Laughlin said he will likely study business when he begins classes.
As for his on-field goals, Laughlin said he wants to help Virginia take down Clemson, which has owned the ACC since 2015.
“I want to win an ACC championship,” Laughlin said. “I want to knock off Clemson because Clemson's the big dog in the ACC. I've been talking with the recruits in my class and that's what we want to do.”
Laughlin and the other Spartan seniors saw their careers at Athens Academy come to a close this year.
Together, they helped the program achieve high levels of success and win a lot of games.
That makes Laughlin proud about the legacy he and the other seniors are leaving behind.
“I feel really good about it,” he said. “It's just good memories now but we were a very strong team. I'm very thankful for my memories with those guys.”
Colzie achieves dream by signing with Notre Dame - Oconee Enterprise
Deion Colzie’s longtime dream came true last week.
Athens Academy’s star wide receiver officially signed to join the football team at Notre Dame on a scholarship. He was so excited to officially become part of the Fighting Irish that he faxed in his forms at 7 a.m. last Wednesday, Dec. 16, the first day that high school football players could sign scholarship offers.
Later that morning, Colzie was honored in a formal ceremony held inside Athens Academy’s Sinkwich Spartan Center.
“It felt amazing,” Colzie said on the big day. “Ever since I was young, I've always dreamed about signing to my dream college to pursue my dreams in football and academically as well. I just feel like it's a dream come true.”
Notre Dame, located near South Bend, Indiana, was Colzie’s dream school despite the fact it’s located far away from the Athens area.
That’s because, for Colzie, Notre Dame offers the complete package.
“The academics could speak for itself,” Colzie said. “It's a great, prestigious university. My parents have been Notre Dame fans their whole lives so I kind of grew up on Notre Dame. The football team is, of course, good. Not only the football team but the school itself and the brand and the type of education I can get and what a degree would mean from there, all of that ties in together to make that my dream school. To get the offer from them was pretty special.”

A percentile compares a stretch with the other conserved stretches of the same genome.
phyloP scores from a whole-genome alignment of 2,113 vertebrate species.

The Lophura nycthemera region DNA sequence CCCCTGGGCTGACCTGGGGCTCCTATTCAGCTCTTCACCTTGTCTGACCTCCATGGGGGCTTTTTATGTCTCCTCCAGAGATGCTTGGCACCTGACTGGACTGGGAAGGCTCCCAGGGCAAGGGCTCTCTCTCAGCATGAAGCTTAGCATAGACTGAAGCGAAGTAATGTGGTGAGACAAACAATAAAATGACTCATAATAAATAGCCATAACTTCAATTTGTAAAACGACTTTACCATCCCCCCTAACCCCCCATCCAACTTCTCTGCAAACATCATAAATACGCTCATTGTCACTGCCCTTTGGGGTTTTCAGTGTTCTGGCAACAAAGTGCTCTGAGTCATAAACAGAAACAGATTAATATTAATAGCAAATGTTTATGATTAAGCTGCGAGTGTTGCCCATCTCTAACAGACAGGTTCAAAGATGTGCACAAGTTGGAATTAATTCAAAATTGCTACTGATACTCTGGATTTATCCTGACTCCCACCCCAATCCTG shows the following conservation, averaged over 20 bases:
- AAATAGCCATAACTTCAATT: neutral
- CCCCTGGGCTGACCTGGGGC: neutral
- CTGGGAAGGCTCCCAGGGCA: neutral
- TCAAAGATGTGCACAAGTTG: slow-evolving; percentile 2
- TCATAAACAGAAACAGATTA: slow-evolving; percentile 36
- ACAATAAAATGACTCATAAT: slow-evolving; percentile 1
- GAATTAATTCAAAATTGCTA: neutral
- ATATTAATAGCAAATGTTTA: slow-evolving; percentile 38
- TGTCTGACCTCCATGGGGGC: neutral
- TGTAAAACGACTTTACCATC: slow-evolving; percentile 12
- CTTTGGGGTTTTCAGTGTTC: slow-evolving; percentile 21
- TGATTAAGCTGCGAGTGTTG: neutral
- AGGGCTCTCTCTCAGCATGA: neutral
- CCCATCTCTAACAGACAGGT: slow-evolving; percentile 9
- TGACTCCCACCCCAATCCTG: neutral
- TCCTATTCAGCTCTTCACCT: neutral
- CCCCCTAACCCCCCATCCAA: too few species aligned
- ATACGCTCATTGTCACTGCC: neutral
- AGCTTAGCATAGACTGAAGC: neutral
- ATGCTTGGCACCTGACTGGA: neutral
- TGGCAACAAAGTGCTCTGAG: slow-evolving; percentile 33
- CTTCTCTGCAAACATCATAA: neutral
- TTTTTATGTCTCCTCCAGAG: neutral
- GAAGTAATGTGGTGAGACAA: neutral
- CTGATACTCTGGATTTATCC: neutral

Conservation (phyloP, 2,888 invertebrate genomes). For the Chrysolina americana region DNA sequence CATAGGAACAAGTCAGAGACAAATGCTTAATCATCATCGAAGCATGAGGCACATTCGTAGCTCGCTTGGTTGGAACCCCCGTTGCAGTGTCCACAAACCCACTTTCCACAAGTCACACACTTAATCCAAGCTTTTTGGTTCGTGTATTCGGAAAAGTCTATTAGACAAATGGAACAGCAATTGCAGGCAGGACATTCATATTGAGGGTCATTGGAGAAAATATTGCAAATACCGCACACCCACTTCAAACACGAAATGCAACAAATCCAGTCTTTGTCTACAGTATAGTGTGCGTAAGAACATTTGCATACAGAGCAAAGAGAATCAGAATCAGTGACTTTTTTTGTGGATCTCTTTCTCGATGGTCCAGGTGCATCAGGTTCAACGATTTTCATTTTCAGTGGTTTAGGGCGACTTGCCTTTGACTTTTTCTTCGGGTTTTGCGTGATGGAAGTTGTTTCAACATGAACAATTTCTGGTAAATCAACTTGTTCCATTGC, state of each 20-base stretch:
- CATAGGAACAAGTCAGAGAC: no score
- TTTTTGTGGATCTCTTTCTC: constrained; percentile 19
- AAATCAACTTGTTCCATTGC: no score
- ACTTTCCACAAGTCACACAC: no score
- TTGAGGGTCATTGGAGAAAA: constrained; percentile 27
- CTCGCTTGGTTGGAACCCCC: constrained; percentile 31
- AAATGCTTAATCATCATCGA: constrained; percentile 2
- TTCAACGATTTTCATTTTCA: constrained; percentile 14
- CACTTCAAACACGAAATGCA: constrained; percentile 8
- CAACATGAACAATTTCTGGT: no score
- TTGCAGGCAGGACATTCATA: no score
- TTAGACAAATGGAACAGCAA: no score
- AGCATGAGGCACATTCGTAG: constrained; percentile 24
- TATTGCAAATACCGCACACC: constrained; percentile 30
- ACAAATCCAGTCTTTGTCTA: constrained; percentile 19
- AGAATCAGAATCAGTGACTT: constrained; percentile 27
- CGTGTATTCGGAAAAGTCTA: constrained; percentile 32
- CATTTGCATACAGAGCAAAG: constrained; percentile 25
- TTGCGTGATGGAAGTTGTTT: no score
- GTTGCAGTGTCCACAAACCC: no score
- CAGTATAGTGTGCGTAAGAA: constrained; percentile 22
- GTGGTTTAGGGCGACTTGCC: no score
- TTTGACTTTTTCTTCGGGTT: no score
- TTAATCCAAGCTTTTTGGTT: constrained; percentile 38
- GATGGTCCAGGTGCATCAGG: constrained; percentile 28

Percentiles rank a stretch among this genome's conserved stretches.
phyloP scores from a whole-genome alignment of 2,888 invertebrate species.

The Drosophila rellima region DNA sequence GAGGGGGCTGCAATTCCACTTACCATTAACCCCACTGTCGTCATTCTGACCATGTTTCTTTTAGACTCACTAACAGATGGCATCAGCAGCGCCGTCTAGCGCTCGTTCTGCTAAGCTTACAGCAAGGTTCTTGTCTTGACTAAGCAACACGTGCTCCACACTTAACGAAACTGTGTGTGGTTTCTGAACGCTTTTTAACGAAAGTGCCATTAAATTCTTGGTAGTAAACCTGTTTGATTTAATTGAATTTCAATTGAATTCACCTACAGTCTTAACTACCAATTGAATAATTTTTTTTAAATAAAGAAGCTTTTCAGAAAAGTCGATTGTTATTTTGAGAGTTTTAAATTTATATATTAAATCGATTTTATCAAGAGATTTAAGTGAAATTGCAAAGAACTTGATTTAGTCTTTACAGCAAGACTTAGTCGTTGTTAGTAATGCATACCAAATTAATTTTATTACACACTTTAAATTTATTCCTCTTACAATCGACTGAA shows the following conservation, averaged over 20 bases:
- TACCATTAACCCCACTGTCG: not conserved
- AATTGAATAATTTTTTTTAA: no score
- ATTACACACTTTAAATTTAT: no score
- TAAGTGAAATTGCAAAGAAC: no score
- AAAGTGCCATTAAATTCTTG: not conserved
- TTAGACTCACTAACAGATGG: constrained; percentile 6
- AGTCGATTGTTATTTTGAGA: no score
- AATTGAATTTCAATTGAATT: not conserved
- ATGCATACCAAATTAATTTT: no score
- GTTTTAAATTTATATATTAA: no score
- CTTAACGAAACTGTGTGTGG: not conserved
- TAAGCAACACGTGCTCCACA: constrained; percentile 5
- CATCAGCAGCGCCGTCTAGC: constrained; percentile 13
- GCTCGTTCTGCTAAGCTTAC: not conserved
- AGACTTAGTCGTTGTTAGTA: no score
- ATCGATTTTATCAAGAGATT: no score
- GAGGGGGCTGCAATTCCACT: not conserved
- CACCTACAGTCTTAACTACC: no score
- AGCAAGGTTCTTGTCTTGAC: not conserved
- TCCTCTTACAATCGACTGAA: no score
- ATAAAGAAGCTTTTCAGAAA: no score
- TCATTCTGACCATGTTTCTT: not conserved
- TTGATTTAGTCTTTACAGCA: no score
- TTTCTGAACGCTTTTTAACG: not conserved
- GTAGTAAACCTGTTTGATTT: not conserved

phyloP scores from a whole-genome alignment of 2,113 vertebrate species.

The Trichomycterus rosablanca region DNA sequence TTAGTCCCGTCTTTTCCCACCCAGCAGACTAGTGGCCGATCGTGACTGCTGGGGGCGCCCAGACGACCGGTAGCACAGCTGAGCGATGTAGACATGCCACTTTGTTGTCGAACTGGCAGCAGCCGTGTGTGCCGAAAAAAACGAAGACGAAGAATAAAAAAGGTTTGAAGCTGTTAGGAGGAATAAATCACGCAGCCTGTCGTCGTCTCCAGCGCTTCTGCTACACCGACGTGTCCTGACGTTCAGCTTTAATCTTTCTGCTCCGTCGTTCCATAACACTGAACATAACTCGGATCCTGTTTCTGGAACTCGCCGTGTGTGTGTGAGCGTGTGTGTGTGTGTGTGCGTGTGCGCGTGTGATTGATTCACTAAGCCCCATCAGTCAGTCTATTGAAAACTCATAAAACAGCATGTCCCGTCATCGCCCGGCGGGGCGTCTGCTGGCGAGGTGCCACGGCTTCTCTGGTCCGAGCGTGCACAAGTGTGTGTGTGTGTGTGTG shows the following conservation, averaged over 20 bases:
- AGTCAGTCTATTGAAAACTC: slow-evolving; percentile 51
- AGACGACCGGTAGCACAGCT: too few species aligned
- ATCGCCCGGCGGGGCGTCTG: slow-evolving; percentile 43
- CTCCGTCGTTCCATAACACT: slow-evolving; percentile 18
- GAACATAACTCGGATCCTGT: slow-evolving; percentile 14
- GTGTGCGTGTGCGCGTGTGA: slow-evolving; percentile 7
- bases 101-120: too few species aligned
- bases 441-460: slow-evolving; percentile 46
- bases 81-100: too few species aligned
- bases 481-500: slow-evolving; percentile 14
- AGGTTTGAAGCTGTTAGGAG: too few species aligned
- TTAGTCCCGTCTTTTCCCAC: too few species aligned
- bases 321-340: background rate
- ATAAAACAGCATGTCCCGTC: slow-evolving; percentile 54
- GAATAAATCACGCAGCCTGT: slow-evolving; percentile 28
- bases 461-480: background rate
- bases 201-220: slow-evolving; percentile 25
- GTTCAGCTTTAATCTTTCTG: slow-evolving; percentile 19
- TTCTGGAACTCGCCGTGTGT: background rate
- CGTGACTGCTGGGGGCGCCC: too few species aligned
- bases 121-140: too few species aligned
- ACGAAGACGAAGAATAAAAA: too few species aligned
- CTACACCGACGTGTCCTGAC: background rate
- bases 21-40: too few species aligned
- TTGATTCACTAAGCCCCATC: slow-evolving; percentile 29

As a consensus four-star wide receiver, Colzie had his pick of numerous scholarship offers.
He committed to Notre Dame a while ago but de-committed for a brief period. During that time, Notre Dame maintained communication with Colzie.
The program’s level of dedication to Colzie is ultimately was swung him back to a commitment there and, last week, the official acceptance of Notre Dame’s scholarship offer.
“They've been communicating with me since my freshman year,” Colzie said. “Even when I de-committed once, they still were willing to restart communicating and so I really appreciated that.
It didn’t hurt that Notre Dame can offer Colzie a chance at regular marquee games to put himself on a national stage.
“They've got the contract with NBC, so they're on TV every Saturday and my family and friends can watch me play every Saturday,” Colzie said. “I'm really excited about that and just going out there and competing in front of the world and showing everyone what I've got.”
During the ceremony last week, Athens Academy athletic director Kevin Petroski told the crowd that Colzie will nearly live out a dream of his own. Petroski wished to play basketball at Notre Dame before, as he put it, “genetics eventually took over and that didn’t happen.”
“We're very honored to have him representing the University of Notre Dame and Athens Academy,” Petroski said. “This is something that many people dream of and he's going to get to fulfill that dream.”
Colzie’s head coach at Athens Academy, Josh Alexander, said he himself had dreamed of playing football for the Fighting Irish.
“It's been a great honor to coach Deion and watch him grow the last four years,” Alexander said. “Some of the cool things about Deion is he's not just him being a great football player but watching him mentor young players.”
Colzie said he is in the process of deciding what to study. He will likely pick either business management or marketing.